The Oklahoma Natural Heritage Inventory (ONHI) maintains several databases related to Oklahoma's biodiversity. Additionally, ONHI maintains and/or contributes to other datasets available through ONHI or other data stewards. Information related to requesting data from our various databases can be found on our About Requesting ONHI Data page. Data available for download or online viewing may be found here.
The Oklahoma Biodiversity Information System (OBIS) is a comprehensive web-based application that draws upon multiple existing biodiversity databases in order to facilitate biodiversity conservation planning in the state of Oklahoma and beyond. OBIS began as a project to integrate data from five disparate databases into a single, integrated data management system. It has expanded to include biodiversity data from a number of stakeholders, including state and federal government agencies, non-governmental organizations, and citizen naturalists.
ONHI manages a number of hosted feature layers for use in our various web mapping applications (such as OBIS). Several of these were either created directly by ONHI or in collaboration with our partners. Others were created by third parties, but are hosted by ONHI for use within our applications. The publicly available hosted layers can be accessed via our ArcGIS Online gallery.
ONHI, in collaboration with the Oklahoma Department of Wildlife Conservation (ODWC), the Missouri Resource Assessment Partnership (MoRAP), the Great Plains Landscape Conservation Cooperative, and the Gulf Coast Prairie Landscape Conservation Cooperative, helped produce a new land cover dataset for the state. Based on NatureServe's Terrestrial Ecological Systems of the United States, the land cover raster dataset and associated interpretive booklet are available from ODWC (links below).
Though Oklahoma public lands account for less than 5% of the state’s total land area, there are many disparate governmental agencies, NGOs, and private land owners tasked with managing these and other protected areas in the state. Beginning in 2012, ONHI began to collate spatial information from these various entities in order to create a new protected areas database for the state. In addition to sharing these data for inclusion in the Protected Areas Database of the U.S. (PAD-US), ONHI provides these data to all interested parties.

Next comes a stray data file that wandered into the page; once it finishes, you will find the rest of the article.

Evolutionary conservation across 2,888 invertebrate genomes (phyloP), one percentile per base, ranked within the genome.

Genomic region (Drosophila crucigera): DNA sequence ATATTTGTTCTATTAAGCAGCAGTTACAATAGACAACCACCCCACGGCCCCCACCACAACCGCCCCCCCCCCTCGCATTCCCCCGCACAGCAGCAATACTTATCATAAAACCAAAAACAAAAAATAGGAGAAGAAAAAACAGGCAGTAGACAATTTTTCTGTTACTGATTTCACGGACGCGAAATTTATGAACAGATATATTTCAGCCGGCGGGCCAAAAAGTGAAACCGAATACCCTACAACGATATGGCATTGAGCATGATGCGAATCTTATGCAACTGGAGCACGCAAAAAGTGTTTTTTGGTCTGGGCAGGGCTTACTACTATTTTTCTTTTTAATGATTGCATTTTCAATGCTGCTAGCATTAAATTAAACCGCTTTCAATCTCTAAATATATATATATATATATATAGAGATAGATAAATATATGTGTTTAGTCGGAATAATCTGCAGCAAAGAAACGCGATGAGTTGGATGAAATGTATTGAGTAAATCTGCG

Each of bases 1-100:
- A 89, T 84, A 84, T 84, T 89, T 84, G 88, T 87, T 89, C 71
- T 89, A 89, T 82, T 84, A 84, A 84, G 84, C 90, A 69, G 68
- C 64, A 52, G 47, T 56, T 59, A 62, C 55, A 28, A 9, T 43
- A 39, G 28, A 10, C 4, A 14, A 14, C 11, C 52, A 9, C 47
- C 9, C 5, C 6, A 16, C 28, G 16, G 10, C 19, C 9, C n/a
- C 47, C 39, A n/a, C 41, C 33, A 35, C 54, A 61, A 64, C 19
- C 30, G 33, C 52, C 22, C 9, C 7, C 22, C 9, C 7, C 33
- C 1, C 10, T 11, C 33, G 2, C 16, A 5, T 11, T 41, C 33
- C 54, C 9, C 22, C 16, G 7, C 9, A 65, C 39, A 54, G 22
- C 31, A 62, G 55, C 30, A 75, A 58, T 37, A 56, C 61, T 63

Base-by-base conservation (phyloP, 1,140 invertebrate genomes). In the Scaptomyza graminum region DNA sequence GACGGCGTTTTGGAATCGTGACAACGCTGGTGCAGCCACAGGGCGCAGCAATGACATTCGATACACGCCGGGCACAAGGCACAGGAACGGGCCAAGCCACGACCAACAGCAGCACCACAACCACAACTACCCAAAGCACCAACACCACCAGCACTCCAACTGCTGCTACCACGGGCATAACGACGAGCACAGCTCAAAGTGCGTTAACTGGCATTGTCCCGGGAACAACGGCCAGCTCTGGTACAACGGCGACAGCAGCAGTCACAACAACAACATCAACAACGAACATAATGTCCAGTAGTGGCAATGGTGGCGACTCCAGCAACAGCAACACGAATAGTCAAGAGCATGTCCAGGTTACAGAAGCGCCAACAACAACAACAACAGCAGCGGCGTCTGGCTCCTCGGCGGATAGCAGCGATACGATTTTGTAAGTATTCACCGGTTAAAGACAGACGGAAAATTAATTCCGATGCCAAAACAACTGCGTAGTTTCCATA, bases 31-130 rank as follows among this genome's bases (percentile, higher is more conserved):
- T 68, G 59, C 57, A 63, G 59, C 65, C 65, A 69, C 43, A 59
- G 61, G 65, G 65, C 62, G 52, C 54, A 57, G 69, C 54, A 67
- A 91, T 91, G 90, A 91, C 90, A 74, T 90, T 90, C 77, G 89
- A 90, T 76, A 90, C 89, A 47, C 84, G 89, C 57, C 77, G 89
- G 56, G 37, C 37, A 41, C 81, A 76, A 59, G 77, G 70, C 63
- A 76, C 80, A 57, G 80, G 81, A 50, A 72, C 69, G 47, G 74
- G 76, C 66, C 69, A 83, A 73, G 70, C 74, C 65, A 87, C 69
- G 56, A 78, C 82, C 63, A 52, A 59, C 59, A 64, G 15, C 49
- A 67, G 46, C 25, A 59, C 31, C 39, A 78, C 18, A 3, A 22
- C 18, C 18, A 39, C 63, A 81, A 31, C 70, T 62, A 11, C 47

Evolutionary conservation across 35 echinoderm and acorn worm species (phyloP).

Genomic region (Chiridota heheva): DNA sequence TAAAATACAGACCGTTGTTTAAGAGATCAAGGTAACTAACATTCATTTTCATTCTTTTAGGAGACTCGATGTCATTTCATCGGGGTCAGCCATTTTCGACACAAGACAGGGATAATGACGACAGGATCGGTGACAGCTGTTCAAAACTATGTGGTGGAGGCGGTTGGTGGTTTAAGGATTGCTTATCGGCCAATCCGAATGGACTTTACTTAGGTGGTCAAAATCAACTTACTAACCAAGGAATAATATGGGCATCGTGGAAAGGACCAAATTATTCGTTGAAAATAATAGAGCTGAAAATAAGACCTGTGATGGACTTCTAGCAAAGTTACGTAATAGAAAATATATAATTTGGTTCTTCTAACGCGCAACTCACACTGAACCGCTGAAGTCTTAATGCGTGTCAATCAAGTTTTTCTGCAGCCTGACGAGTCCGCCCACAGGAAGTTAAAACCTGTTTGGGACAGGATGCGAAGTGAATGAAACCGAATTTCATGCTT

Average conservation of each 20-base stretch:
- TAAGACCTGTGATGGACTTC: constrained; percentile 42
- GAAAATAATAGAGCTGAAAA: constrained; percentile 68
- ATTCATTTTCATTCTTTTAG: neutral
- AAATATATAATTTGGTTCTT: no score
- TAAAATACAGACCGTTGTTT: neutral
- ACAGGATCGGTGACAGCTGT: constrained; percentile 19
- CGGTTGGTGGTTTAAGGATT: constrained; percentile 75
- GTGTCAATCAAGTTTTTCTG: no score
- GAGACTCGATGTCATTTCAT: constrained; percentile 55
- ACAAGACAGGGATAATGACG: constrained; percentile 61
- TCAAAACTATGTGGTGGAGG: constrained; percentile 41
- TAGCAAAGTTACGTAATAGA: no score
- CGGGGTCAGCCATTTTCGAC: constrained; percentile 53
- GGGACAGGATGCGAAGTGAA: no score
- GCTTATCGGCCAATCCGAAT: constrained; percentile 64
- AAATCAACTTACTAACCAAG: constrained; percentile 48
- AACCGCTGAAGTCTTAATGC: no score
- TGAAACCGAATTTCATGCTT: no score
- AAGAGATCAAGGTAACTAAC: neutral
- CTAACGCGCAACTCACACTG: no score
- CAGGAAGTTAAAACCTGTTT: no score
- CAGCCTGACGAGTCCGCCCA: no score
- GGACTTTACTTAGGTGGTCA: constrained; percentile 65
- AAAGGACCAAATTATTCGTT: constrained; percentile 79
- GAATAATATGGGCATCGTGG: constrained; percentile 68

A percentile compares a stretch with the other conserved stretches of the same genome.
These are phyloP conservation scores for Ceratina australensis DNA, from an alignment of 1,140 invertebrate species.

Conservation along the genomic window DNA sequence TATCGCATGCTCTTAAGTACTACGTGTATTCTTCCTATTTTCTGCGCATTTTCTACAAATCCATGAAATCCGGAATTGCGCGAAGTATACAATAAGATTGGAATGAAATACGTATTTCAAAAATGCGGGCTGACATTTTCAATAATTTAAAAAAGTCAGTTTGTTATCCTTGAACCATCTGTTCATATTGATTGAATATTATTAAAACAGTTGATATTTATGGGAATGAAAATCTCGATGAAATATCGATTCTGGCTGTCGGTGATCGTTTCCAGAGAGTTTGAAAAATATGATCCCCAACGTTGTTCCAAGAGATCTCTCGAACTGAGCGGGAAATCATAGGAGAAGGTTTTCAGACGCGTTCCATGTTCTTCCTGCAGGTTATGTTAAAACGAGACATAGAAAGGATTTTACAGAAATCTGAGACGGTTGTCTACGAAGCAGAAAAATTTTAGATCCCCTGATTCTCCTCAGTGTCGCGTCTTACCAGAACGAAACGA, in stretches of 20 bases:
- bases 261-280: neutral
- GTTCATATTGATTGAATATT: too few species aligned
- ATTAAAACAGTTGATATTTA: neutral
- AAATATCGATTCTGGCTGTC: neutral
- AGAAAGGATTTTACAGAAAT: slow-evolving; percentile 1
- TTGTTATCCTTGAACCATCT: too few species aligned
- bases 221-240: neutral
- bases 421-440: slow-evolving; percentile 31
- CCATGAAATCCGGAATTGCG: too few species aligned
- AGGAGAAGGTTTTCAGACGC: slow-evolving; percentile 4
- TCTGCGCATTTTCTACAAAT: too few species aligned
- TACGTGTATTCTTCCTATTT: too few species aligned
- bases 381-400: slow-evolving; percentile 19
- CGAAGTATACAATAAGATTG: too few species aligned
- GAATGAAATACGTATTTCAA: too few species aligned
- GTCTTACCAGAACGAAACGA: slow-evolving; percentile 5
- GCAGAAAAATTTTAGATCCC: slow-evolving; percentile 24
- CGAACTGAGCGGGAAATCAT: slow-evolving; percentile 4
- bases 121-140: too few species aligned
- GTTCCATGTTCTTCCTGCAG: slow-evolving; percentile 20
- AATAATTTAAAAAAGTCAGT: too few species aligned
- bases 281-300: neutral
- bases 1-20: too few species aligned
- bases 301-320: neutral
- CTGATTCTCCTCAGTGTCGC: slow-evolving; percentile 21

The Protected Areas Database of Oklahoma is updated as new data become available. PAD-OK is an aggregated dataset, incorporating data as provided by land owners, administrators, or best available sources. Inconsistencies in data quality and scale may be present. Because of possible data inconsistencies, PAD-OK is best for landscape level analysis (1:100,000 or greater). The user acknowledges that these data may contain nonconformities, defects, and errors. Additionally, all protected area boundaries are approximations and should not be viewed as legal boundaries for regulation or acquisition purposes. The Protected Areas of Oklahoma database is provided “as is” without warranty of any kind.
The Game Types of Oklahoma and A Game Type Map of Oklahoma, prepared by L.G. Duck and Jack B. Fletcher, were early efforts to describe and map the natural vegetation of Oklahoma. The continued use of A Game Type Map of Oklahoma as a potential natural vegetation map by educators and state agencies marks the success of their efforts. By providing descriptions of the Oklahoma landscape immediately following the "dust bowl" era of the 1930's, these works are of historical interest. Information provided in The Game Types of Oklahoma was not restricted to vegetation and game animals. Duck and Fletcher included information regarding land use characteristics, agricultural practices, and demographics.
The Oklahoma Gap Analysis project (OK-GAP) was initiated in 1993 as a cooperative effort between the US Geological Survey, Biological Resources Division, and other federal, state, and private natural resource interests in Oklahoma. The objectives of the project were to: (1) prepare a map of the current distribution of land cover types, (2) estimate terrestrial vertebrate species distributions relative to land cover types, (3) classify land stewardship by categories of conservation status, and (4) identify and analyze gaps in the conservation of biological diversity from representative areas. The OK-GAP was an initial step toward a more detailed and comprehensive effort at long-term planning for biodiversity conservation in Oklahoma. To request a copy of the data, please contact our data manager or submit a request via our online request form.